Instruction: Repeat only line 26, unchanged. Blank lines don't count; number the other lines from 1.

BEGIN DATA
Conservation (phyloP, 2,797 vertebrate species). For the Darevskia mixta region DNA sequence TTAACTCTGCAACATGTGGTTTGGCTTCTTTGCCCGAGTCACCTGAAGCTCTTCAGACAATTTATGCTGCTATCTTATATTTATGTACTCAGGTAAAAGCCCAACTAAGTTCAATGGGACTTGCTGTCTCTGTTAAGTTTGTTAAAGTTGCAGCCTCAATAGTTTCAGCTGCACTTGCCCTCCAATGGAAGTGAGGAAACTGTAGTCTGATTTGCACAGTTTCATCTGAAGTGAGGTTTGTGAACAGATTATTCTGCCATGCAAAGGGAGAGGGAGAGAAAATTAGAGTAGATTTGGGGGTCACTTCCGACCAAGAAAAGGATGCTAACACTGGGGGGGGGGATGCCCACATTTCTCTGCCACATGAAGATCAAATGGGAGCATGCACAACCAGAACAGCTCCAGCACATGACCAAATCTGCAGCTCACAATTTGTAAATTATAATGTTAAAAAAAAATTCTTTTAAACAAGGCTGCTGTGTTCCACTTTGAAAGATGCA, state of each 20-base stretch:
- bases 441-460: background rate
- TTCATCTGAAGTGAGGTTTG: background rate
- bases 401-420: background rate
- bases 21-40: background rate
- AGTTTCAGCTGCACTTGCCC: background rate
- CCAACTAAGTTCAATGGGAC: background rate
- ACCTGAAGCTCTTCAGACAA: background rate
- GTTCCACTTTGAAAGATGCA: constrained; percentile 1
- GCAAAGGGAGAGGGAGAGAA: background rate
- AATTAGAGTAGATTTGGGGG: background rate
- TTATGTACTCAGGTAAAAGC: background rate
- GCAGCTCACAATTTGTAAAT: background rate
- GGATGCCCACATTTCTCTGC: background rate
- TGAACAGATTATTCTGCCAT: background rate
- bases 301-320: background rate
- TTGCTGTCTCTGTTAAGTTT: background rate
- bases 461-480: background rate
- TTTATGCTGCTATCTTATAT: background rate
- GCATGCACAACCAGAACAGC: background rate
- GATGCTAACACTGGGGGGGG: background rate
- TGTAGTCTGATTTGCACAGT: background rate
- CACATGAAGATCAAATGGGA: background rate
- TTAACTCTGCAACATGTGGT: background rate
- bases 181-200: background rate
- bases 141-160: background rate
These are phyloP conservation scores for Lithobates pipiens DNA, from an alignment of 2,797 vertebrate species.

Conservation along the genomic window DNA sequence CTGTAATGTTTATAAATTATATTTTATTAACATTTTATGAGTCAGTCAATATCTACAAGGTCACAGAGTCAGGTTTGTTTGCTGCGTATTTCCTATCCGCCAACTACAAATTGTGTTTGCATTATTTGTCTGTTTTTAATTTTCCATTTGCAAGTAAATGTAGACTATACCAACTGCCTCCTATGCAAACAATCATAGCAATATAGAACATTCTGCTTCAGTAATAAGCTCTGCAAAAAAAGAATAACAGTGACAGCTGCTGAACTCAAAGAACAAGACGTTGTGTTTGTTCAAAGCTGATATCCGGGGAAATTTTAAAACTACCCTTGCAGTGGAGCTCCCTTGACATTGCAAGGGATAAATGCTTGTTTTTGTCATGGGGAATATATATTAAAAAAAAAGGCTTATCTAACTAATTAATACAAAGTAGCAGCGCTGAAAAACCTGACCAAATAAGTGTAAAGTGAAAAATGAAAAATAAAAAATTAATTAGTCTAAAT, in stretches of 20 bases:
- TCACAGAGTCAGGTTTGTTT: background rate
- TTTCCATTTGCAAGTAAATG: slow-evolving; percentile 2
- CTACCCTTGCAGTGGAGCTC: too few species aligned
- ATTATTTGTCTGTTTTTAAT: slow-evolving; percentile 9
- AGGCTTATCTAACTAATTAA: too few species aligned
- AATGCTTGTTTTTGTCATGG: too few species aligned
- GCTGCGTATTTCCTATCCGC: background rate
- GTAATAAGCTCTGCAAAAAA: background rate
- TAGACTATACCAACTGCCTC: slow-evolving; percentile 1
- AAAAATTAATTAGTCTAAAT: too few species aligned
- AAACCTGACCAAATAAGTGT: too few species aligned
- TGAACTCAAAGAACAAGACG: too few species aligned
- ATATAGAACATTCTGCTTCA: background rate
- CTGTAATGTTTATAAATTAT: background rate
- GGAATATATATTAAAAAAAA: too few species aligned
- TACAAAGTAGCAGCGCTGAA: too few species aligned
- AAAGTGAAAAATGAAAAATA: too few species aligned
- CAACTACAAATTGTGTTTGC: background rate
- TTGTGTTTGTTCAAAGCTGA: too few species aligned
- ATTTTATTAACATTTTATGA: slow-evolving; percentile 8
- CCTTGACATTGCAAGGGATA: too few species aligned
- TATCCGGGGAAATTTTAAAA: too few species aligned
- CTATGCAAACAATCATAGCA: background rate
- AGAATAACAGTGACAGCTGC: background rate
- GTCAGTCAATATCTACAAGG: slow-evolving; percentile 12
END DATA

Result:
- bases 141-160: background rate